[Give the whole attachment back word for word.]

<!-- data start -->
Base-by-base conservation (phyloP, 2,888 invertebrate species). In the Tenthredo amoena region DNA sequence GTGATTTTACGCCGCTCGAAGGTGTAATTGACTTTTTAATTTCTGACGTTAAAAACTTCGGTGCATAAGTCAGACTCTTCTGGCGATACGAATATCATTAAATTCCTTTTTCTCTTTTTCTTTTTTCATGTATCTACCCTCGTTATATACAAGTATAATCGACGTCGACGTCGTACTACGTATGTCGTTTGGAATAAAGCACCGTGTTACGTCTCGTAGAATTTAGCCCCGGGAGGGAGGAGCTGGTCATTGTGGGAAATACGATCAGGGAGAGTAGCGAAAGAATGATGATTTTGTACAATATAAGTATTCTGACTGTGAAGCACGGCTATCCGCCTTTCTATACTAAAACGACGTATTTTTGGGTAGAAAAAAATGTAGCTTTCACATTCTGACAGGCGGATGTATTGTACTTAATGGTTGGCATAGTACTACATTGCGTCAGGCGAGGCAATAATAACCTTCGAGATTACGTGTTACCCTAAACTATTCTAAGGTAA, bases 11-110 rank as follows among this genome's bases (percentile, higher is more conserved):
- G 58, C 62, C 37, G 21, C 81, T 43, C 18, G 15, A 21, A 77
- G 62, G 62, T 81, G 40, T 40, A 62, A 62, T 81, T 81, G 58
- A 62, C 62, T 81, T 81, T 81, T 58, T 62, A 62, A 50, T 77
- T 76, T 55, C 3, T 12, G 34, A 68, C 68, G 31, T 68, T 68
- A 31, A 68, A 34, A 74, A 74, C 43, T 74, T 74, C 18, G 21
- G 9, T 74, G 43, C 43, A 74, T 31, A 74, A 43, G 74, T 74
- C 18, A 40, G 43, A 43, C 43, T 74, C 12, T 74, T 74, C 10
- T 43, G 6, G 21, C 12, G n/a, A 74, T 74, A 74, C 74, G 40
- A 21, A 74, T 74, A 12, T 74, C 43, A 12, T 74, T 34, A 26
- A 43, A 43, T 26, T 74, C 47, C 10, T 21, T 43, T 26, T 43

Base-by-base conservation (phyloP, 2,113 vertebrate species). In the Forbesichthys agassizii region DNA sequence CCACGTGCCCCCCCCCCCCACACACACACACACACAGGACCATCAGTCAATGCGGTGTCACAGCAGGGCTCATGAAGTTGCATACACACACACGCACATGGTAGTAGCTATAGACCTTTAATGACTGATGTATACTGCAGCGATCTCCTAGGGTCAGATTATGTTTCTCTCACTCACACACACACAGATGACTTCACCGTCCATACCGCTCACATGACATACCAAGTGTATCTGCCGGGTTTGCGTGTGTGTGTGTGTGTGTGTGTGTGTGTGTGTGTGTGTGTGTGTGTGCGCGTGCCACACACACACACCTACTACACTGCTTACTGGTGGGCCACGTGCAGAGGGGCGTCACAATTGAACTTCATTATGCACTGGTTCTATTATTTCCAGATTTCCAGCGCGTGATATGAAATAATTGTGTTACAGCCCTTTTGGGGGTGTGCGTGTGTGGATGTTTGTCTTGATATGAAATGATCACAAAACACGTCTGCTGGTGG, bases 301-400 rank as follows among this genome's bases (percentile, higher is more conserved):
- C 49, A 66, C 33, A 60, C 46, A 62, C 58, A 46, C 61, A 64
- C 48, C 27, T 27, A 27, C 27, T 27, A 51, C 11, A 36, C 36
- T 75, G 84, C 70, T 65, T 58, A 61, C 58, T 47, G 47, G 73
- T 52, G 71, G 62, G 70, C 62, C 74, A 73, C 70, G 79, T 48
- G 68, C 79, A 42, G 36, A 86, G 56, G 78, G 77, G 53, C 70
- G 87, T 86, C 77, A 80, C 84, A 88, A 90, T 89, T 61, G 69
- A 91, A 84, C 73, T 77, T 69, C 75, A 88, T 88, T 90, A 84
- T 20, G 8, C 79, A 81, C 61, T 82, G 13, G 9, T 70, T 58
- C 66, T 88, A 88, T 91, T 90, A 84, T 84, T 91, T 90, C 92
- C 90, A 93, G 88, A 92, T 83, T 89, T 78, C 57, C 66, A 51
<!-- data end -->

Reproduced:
Base-by-base conservation (phyloP, 2,888 invertebrate species). In the Tenthredo amoena region DNA sequence GTGATTTTACGCCGCTCGAAGGTGTAATTGACTTTTTAATTTCTGACGTTAAAAACTTCGGTGCATAAGTCAGACTCTTCTGGCGATACGAATATCATTAAATTCCTTTTTCTCTTTTTCTTTTTTCATGTATCTACCCTCGTTATATACAAGTATAATCGACGTCGACGTCGTACTACGTATGTCGTTTGGAATAAAGCACCGTGTTACGTCTCGTAGAATTTAGCCCCGGGAGGGAGGAGCTGGTCATTGTGGGAAATACGATCAGGGAGAGTAGCGAAAGAATGATGATTTTGTACAATATAAGTATTCTGACTGTGAAGCACGGCTATCCGCCTTTCTATACTAAAACGACGTATTTTTGGGTAGAAAAAAATGTAGCTTTCACATTCTGACAGGCGGATGTATTGTACTTAATGGTTGGCATAGTACTACATTGCGTCAGGCGAGGCAATAATAACCTTCGAGATTACGTGTTACCCTAAACTATTCTAAGGTAA, bases 11-110 rank as follows among this genome's bases (percentile, higher is more conserved):
- G 58, C 62, C 37, G 21, C 81, T 43, C 18, G 15, A 21, A 77
- G 62, G 62, T 81, G 40, T 40, A 62, A 62, T 81, T 81, G 58
- A 62, C 62, T 81, T 81, T 81, T 58, T 62, A 62, A 50, T 77
- T 76, T 55, C 3, T 12, G 34, A 68, C 68, G 31, T 68, T 68
- A 31, A 68, A 34, A 74, A 74, C 43, T 74, T 74, C 18, G 21
- G 9, T 74, G 43, C 43, A 74, T 31, A 74, A 43, G 74, T 74
- C 18, A 40, G 43, A 43, C 43, T 74, C 12, T 74, T 74, C 10
- T 43, G 6, G 21, C 12, G n/a, A 74, T 74, A 74, C 74, G 40
- A 21, A 74, T 74, A 12, T 74, C 43, A 12, T 74, T 34, A 26
- A 43, A 43, T 26, T 74, C 47, C 10, T 21, T 43, T 26, T 43

Base-by-base conservation (phyloP, 2,113 vertebrate species). In the Forbesichthys agassizii region DNA sequence CCACGTGCCCCCCCCCCCCACACACACACACACACAGGACCATCAGTCAATGCGGTGTCACAGCAGGGCTCATGAAGTTGCATACACACACACGCACATGGTAGTAGCTATAGACCTTTAATGACTGATGTATACTGCAGCGATCTCCTAGGGTCAGATTATGTTTCTCTCACTCACACACACACAGATGACTTCACCGTCCATACCGCTCACATGACATACCAAGTGTATCTGCCGGGTTTGCGTGTGTGTGTGTGTGTGTGTGTGTGTGTGTGTGTGTGTGTGTGTGTGCGCGTGCCACACACACACACCTACTACACTGCTTACTGGTGGGCCACGTGCAGAGGGGCGTCACAATTGAACTTCATTATGCACTGGTTCTATTATTTCCAGATTTCCAGCGCGTGATATGAAATAATTGTGTTACAGCCCTTTTGGGGGTGTGCGTGTGTGGATGTTTGTCTTGATATGAAATGATCACAAAACACGTCTGCTGGTGG, bases 301-400 rank as follows among this genome's bases (percentile, higher is more conserved):
- C 49, A 66, C 33, A 60, C 46, A 62, C 58, A 46, C 61, A 64
- C 48, C 27, T 27, A 27, C 27, T 27, A 51, C 11, A 36, C 36
- T 75, G 84, C 70, T 65, T 58, A 61, C 58, T 47, G 47, G 73
- T 52, G 71, G 62, G 70, C 62, C 74, A 73, C 70, G 79, T 48
- G 68, C 79, A 42, G 36, A 86, G 56, G 78, G 77, G 53, C 70
- G 87, T 86, C 77, A 80, C 84, A 88, A 90, T 89, T 61, G 69
- A 91, A 84, C 73, T 77, T 69, C 75, A 88, T 88, T 90, A 84
- T 20, G 8, C 79, A 81, C 61, T 82, G 13, G 9, T 70, T 58
- C 66, T 88, A 88, T 91, T 90, A 84, T 84, T 91, T 90, C 92
- C 90, A 93, G 88, A 92, T 83, T 89, T 78, C 57, C 66, A 51